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Japanese stocks need these conditions to make new highs in H2 2024- Citi

Published 2024/05/17, 02:42
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Investing.com-- A Japanese stock rally is set to potentially pick up in the second half of 2024, Citi analysts said in a note, although certain conditions still needed to be met for new record highs to materialize. 

Japanese stocks- particularly the benchmark Nikkei 225 and TOPIX indexes- saw a stellar rally in the first quarter of 2024, with a series of record highs. But the two have remained largely rangebound since April, amid increased uncertainty over a slowdown in the Japanese economy and the Bank of Japan’s plans for interest rates. 

Still, the Nikkei and the TOPIX were trading up between 14% and 17% so far this year.

Citi analysts outlined three key conditions that needed to be met, in order for Japanese markets to resume a rally to new highs.

Firstly, they needed to decouple from their U.S. peers on a recovery in domestic demand, particularly in areas such as personal consumption and capital expenditure.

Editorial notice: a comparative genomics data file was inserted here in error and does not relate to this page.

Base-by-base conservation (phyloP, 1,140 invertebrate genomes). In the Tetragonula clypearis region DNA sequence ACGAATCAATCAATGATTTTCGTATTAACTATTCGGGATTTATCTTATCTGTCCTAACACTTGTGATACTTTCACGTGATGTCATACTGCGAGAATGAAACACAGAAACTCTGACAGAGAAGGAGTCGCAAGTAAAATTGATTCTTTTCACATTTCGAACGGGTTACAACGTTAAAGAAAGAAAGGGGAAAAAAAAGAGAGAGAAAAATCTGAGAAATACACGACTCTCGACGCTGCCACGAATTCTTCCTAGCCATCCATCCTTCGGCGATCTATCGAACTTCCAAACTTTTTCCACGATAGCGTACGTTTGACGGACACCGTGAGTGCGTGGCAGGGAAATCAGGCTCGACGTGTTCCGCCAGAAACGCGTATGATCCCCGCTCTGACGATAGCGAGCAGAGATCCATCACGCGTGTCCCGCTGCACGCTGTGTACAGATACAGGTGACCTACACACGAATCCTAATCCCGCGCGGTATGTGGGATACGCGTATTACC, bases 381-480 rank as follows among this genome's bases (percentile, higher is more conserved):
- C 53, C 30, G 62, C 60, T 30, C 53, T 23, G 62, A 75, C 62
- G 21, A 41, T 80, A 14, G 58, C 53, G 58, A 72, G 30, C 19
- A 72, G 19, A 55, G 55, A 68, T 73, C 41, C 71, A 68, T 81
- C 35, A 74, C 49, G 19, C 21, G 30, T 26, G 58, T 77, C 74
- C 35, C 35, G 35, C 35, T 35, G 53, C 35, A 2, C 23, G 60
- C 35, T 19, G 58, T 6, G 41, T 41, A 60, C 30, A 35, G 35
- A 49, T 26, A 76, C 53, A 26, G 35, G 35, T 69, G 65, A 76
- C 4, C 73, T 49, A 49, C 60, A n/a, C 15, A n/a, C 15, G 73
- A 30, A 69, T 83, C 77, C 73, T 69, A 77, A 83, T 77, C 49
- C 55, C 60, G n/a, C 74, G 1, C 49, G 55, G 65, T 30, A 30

Secondly, depreciation in the yen- which is one of the worst-performing Asian currencies over the past two years- needed to end, and the USDJPY rate needed to stabilize after reaching levels last seen in 1990.

Thirdly, profit margins of Japanese companies needed to improve, with an increase in returns on equity.  

Citi analysts said a recovery in personal consumption was especially important, given that it drives over 50% of the economy. First-quarter gross domestic product data released earlier this week showed a bigger-than-expected contraction in the Japanese economy largely due to slowing consumption.

Consumption is set to improve this year, especially as several major labor unions won bumper wage hikes. But it remains to be seen just how much consumption will improve, given that sticky Japanese inflation is a point of pressure. 

Citi analysts said a recovery in the Japanese economy was likely to boost domestically-exposed sectors, such as retailers, food, leisure and other discretionary sectors. 

These could potentially outperform the export-oriented sectors that have largely driven Japan’s stock market rally for the past two years. Japanese exporters benefited greatly from a weaker yen in recent years.

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